During roll call, the lieutenant assigned duties and car numbers. We were Car 12. Our assignment was not to a particular zone but was called Enforcement. Basically we were driving around looking for trouble. We also served as backup when somebody else found it first. As it turned out, that happened on our first call. We had just pulled out of the parking lot and stopped for the traffic light when an ambulance roared past on Clarksville Pike. After it had headed across the Cumberland River bridge, Mauzy said, "We have to follow that ambulance."

He hit his lights and siren and swung out onto the street, which was five lanes wide, including a turn lane. He didn't believe in slowing much, if any, for cross streets. We swung in and out of lanes, but almost came to a stop at one intersection with a traffic light and two cars in the turn lane. The blaring siren convinced them to move out of the way.

We finally arrived at the scene where an ambulance and fire truck sat with another police car already there. The paramedics were bandaging a woman's leg as she lay in the front yard of a house. She told the officers three teenagers had thrown bottles at her. One broke and cut her leg. The ambulance crew said it was a deep cut. She claimed to have run from a street almost a mile away. We left her to be transported to the hospital. The two cops agreed it didn't likely happen as she reported. The first officer on scene would send in a report and let the detectives follow up.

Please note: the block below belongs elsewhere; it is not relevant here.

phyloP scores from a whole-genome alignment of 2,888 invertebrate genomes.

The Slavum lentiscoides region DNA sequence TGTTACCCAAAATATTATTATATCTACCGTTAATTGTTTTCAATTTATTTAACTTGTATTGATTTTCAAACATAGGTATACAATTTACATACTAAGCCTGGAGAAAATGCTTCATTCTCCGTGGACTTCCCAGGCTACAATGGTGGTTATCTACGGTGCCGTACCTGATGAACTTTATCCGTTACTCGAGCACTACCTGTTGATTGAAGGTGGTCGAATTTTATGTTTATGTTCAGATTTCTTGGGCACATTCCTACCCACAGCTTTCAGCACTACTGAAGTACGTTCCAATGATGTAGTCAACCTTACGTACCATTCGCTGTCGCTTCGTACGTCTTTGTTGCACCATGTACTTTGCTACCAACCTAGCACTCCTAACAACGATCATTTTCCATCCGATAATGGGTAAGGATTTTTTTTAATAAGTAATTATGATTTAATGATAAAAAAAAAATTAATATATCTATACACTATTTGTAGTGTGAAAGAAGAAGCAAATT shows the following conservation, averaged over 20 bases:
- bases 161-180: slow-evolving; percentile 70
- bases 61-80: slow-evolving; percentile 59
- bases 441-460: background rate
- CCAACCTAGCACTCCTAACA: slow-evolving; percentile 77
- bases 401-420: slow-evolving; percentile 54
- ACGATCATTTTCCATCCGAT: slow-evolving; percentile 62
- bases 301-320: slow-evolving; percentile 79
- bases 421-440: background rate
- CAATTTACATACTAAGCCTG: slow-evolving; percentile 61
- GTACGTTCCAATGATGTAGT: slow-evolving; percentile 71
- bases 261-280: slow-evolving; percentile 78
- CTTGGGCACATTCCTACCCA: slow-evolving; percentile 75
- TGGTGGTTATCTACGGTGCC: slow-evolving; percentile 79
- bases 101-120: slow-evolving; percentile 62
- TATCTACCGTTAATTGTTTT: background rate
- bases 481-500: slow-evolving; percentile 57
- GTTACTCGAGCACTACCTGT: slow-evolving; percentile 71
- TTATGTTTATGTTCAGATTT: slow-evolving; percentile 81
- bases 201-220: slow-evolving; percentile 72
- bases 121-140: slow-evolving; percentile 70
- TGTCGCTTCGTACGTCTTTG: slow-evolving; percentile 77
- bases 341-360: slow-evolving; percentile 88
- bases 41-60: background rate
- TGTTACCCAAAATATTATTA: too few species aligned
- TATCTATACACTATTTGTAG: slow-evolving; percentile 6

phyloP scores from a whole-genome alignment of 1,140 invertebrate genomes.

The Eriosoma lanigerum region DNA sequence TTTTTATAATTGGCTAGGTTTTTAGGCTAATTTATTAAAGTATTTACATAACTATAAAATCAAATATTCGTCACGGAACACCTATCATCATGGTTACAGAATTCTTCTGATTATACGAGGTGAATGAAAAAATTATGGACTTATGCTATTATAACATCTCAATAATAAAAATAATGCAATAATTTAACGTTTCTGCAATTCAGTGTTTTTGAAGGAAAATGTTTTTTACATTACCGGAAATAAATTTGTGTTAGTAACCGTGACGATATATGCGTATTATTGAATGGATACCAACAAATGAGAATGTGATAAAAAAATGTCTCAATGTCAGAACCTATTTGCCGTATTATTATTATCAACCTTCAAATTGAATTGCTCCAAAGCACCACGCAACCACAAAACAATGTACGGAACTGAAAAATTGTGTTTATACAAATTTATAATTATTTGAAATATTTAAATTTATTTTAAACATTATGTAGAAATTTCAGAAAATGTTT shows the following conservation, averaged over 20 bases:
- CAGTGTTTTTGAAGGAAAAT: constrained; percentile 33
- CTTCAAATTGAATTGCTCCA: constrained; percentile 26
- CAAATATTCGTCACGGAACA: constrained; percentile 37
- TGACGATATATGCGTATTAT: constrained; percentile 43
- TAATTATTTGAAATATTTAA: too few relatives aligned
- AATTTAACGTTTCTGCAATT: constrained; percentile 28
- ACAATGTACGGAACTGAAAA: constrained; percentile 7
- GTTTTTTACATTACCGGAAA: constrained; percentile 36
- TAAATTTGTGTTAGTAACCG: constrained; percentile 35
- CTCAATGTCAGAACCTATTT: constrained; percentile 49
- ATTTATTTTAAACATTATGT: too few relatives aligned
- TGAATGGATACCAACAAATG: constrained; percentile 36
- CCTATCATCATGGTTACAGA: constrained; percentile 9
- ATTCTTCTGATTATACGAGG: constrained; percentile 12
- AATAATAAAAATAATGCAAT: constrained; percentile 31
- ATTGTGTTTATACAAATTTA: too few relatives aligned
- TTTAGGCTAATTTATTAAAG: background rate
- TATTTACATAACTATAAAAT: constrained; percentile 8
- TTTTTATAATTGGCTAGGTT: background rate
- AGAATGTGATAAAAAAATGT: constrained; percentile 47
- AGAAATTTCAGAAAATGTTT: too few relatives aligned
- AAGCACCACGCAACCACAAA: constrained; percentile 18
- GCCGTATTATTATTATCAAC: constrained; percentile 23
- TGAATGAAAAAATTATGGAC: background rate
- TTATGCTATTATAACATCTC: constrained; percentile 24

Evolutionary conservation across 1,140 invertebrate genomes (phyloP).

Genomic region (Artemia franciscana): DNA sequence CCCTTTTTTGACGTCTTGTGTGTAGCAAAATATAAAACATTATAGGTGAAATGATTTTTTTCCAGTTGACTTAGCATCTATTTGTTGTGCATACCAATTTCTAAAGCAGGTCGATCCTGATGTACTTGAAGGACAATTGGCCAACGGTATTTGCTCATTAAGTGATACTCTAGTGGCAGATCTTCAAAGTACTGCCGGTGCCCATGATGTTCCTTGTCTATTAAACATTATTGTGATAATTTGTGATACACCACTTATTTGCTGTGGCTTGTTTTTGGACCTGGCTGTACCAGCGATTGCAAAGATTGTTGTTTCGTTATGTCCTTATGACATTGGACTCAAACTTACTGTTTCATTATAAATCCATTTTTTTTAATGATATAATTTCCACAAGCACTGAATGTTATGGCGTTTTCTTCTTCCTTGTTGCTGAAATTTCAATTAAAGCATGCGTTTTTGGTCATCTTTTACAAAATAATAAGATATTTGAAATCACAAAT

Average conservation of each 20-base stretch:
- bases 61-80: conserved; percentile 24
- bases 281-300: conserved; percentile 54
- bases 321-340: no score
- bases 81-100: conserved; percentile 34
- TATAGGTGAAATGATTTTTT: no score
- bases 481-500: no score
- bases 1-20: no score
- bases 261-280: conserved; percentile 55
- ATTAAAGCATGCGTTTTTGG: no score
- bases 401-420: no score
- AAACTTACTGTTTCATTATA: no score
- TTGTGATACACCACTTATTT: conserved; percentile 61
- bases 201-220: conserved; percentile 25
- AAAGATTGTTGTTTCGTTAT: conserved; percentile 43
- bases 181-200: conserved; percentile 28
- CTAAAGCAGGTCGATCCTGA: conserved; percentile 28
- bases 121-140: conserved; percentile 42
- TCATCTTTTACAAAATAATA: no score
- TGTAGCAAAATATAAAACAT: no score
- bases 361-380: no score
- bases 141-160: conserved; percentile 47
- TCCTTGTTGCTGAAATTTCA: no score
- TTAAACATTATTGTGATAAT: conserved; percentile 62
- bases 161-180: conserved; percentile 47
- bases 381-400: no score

Although Mauzy didn't have to file the detailed report, he pulled out his clipboard box and wrote an IR, Incident Report, giving the basic details of time and place and result of stop. This was required for everything we did.

We were assigned to generally patrol  the County Hospital Road area. As we drove back in that direction, a car ahead of us at a stop sign had darkly tinted windows. Tennessee law requires side windows to allow at least 35 percent of visible light to pass through. On windshields, only a small strip at the top can be tinted. After the car pulled across the intersection, Mauzy hit his lights and siren and the car turned into a parking area.